Camera maker Lytro, a Silicon Valley start-up, started taking pre-orders Thursday for its revolutionary Lytro camera, which has a tentative release date for early 2012. The Lytro camera allows the user to snap photos instantaneously and then manually alter the focus and perspective of the image later.
We see technology companies all the time, but it's rare that someone comes along with something that is this much of a breakthrough, said Ben Horowitz, co-founder of Andreessen Horowitz, an investor in Lytro. It's super exciting.
But what's so revolutionary about the Lytro camera anyway? Here are five of the Lytro's best features.
No shutter lag. Until Lytro came along, no one had addressed the camera's one major flaw: shutter lag. Photographers have missed too many fleeting moments and perfect shots because of auto-focus, or the substantially more time-consuming manual focus. With the Lytro's instant shutter, users can simply zoom, point and click away without pause.
Utter simplicity. Digital camera makers think more features and settings means a better photography experience; Lytro heartily disagrees. The Lytro camera is a complete departure from other cameras on the market, with no autofocus, shutter, modes, dials or settings. The camera doesn't even feature flash since it can easily handle low-light settings. The camera has 8x zoom potential, a USB port, and a power button. Besides that, picture taking is as simple as pointing and clicking.
Perfect pictures every time. Lytro devices capture 11 million light rays and instantaneously record aspects of light including color, intensity and direction. The camera collects and combines raw light data with a unique sensor called a microlens array, which is at the very heart of Lytro's invention, to capture images the moment they happen. Later, you can revisit your photos on your Mac and experiment with putting different parts of the image in the background and foreground. This is particularly useful when there are more multiple focal points in the photo. Also, the cameras capture enough data to create 3-D images, which can be viewed on the computer screen with 3-D glasses.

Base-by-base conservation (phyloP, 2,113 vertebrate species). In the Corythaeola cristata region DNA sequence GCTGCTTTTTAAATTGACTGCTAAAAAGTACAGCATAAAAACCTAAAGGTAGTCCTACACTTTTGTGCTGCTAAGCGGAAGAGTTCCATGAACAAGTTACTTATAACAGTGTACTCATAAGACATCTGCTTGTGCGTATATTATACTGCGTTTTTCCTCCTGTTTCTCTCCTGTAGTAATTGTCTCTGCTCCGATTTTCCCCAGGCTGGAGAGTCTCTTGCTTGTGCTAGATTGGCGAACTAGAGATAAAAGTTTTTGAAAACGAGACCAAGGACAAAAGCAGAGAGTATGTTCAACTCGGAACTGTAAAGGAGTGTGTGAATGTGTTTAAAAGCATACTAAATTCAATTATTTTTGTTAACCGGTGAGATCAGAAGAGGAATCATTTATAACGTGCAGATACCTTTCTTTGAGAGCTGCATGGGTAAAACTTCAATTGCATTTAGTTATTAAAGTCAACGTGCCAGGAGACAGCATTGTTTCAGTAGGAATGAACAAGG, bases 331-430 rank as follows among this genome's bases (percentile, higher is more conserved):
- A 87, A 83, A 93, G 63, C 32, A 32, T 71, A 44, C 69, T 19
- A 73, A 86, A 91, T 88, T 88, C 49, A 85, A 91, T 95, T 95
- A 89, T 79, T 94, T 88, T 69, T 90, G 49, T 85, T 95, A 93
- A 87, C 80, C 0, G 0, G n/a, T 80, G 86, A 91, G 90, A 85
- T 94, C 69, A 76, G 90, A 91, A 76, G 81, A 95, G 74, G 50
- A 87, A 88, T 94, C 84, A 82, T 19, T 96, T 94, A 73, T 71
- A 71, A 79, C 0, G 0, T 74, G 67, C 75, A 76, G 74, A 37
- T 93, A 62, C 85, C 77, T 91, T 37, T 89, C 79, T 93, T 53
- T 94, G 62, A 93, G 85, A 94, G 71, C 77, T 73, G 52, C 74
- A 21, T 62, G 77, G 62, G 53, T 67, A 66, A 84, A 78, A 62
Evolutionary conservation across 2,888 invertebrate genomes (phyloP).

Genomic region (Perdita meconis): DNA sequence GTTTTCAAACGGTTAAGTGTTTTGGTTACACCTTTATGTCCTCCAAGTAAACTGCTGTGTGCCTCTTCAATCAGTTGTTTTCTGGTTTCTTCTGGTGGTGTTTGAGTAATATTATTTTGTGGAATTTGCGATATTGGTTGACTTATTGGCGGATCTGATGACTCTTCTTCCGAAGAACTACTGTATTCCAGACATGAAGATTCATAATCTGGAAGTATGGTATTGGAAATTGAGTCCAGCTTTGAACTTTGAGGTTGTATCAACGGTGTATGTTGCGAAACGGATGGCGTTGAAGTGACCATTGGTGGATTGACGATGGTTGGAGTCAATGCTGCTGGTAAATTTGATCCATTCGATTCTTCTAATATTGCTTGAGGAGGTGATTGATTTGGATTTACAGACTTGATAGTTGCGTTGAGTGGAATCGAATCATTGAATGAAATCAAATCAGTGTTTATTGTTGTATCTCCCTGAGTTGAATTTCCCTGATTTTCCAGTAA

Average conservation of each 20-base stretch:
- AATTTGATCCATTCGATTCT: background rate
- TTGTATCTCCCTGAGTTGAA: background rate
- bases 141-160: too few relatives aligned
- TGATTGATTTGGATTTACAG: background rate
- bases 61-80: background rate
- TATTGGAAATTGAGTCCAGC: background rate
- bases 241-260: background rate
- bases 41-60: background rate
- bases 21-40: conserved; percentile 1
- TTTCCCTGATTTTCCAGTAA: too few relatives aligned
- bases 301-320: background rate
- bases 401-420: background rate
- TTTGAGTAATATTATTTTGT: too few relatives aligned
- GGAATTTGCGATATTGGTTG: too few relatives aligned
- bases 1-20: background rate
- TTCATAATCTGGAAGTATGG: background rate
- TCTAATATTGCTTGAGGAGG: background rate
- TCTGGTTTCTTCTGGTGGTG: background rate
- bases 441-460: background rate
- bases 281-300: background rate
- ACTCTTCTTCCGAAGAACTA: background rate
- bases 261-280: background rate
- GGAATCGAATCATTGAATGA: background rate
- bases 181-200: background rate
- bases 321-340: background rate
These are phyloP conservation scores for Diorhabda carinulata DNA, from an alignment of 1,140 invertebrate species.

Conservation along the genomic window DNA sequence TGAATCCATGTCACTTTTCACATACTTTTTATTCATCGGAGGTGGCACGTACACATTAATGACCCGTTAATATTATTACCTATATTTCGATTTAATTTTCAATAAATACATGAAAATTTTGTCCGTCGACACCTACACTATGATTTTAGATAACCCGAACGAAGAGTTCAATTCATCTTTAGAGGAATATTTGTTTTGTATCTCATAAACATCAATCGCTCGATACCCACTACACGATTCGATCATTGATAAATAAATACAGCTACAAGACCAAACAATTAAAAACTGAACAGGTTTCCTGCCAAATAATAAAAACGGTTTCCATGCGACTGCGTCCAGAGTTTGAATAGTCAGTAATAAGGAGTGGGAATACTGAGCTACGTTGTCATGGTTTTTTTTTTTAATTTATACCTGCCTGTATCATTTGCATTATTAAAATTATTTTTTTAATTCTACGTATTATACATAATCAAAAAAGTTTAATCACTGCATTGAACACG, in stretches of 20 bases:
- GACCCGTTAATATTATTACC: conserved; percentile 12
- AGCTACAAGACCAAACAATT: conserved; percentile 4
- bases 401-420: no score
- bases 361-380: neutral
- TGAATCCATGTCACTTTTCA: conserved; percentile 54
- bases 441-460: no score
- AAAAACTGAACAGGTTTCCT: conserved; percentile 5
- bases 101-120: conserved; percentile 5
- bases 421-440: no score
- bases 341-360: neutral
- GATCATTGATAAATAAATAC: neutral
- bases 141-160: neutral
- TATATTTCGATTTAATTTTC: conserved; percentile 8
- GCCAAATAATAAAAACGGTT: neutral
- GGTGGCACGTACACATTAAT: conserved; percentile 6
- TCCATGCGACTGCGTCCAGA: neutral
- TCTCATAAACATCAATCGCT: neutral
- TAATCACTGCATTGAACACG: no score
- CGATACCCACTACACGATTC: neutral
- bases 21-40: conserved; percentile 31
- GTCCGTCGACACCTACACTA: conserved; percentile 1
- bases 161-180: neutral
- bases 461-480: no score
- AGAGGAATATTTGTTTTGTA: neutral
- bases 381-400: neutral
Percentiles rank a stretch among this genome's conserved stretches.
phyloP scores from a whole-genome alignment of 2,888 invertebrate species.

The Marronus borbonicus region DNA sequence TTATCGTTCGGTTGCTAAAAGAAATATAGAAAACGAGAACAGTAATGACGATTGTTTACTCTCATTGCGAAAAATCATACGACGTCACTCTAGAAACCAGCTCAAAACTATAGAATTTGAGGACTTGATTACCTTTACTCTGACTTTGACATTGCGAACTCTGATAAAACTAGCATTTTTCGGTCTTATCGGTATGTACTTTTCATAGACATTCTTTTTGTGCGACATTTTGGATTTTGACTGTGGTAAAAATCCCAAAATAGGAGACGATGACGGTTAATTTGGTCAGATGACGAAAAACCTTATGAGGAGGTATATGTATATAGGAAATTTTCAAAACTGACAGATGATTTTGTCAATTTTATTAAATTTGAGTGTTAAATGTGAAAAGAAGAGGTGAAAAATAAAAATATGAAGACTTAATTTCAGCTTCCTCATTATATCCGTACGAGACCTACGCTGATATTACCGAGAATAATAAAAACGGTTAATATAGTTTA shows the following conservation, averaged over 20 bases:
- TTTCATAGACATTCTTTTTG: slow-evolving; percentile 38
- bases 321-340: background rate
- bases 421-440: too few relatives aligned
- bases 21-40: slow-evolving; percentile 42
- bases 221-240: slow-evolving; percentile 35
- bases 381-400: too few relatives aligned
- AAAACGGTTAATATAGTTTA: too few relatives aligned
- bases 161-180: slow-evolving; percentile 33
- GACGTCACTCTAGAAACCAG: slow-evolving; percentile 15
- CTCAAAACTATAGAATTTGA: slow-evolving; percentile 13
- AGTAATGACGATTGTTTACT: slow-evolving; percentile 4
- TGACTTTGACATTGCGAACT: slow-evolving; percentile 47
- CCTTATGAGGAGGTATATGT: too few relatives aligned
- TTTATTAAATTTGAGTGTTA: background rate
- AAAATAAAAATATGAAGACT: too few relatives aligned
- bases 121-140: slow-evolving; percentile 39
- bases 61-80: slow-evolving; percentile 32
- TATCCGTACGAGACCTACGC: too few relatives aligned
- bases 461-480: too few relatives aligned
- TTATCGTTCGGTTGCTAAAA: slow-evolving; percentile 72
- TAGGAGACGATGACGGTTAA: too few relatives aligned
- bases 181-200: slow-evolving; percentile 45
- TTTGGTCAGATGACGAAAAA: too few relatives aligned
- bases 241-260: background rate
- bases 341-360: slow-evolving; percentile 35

It's fashionable. Lytro's camera looks like no other camera on the market; if it resembles anything at all, the Lytro looks like a blocky, mini telescope. Measuring only four inches long and weighing less than eight ounces, it's easy to confuse this sheik camera for a tube of lipstick. The camera also comes in three candy colors, including red hot, electric blue and graphite, which make it look even more like a fashion accessory.
Friends can play, too. Tinkering with Lytro photos doesn't just stop at the user; as Lytro founder Ren Ng explains, they become interactive, living pictures. At launch, the Lytro camera will only compatible with Mac computers running OS X 10.6 Snow Leopard or higher, but users can share the photos to Facebook or Twitter where friends on any platform can enjoy the same interactive controls as the photographer, focusing and adjusting the image to their liking. No special software is required.
The Lytro camera, developed by Lytro founder and chief executive Ren Ng, features an 8x optical zoom and comes with 8 GB or 16 GB of storage, which can hold 350 or 750 photos, respectively. The company is currently developing a Windows application for Lytro. Pricing starts at $399.